Being an overhead instead of a fee earner inevitably reduces your job security. Even if you are a star lawyer with a strong internal client base, the success and profitability of the business you work in is outside of your control. In private practice, you are working with multiple clients and can spread the risk across different client sectors to an extent. As an in-house lawyer, you have only one internal client and so are less diversified. If profits are down, the company merges or is acquired, your job may significantly change or even cease to exist. It is therefore important to be versatile as your role/function today may change tomorrow. Examples of this are the redundancies made across the legal departments of several global investment banks in early 2016, and company mergers which have led to in-house legal departments being consolidated.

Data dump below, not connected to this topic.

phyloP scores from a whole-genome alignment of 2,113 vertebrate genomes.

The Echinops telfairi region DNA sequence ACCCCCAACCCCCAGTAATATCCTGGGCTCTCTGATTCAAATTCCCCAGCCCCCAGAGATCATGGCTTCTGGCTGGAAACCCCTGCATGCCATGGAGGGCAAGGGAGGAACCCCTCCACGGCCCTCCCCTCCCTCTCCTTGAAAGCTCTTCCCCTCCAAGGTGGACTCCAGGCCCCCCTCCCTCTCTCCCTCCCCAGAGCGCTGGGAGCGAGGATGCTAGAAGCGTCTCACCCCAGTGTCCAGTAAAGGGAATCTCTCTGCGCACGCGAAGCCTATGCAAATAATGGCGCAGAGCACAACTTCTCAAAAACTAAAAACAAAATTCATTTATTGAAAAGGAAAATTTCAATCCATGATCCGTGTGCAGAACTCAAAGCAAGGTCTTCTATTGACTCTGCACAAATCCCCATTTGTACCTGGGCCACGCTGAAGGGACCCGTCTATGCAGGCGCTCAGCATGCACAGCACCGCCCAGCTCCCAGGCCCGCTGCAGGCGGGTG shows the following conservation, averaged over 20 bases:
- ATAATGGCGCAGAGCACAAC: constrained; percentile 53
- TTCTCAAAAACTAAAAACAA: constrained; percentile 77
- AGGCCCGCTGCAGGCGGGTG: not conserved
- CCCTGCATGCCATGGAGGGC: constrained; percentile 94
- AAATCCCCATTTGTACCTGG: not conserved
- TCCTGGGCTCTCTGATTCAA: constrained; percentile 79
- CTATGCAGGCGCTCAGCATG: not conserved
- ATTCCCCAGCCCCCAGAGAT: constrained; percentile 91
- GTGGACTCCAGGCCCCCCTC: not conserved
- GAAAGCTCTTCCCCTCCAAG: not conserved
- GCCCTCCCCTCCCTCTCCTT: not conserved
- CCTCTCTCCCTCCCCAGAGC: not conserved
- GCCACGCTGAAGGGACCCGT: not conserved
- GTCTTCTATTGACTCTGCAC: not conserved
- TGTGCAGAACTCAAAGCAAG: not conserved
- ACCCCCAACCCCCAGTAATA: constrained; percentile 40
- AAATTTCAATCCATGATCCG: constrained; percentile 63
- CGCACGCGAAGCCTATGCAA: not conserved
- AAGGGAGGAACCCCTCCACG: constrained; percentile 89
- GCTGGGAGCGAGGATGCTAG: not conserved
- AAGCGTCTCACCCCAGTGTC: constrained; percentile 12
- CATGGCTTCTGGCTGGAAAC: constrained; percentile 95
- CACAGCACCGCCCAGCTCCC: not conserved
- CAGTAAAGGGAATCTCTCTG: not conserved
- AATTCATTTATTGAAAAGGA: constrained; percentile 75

The Isolation Factor
Once you move in-house there is limited guidance/mentoring and it is up to you to pick things up and learn on the job. It is therefore important to have a strong foundation and legal training/experience before making the move. In-house legal teams tend to be smaller and you will have less opportunity to train as a lawyer and interact with other legal professionals.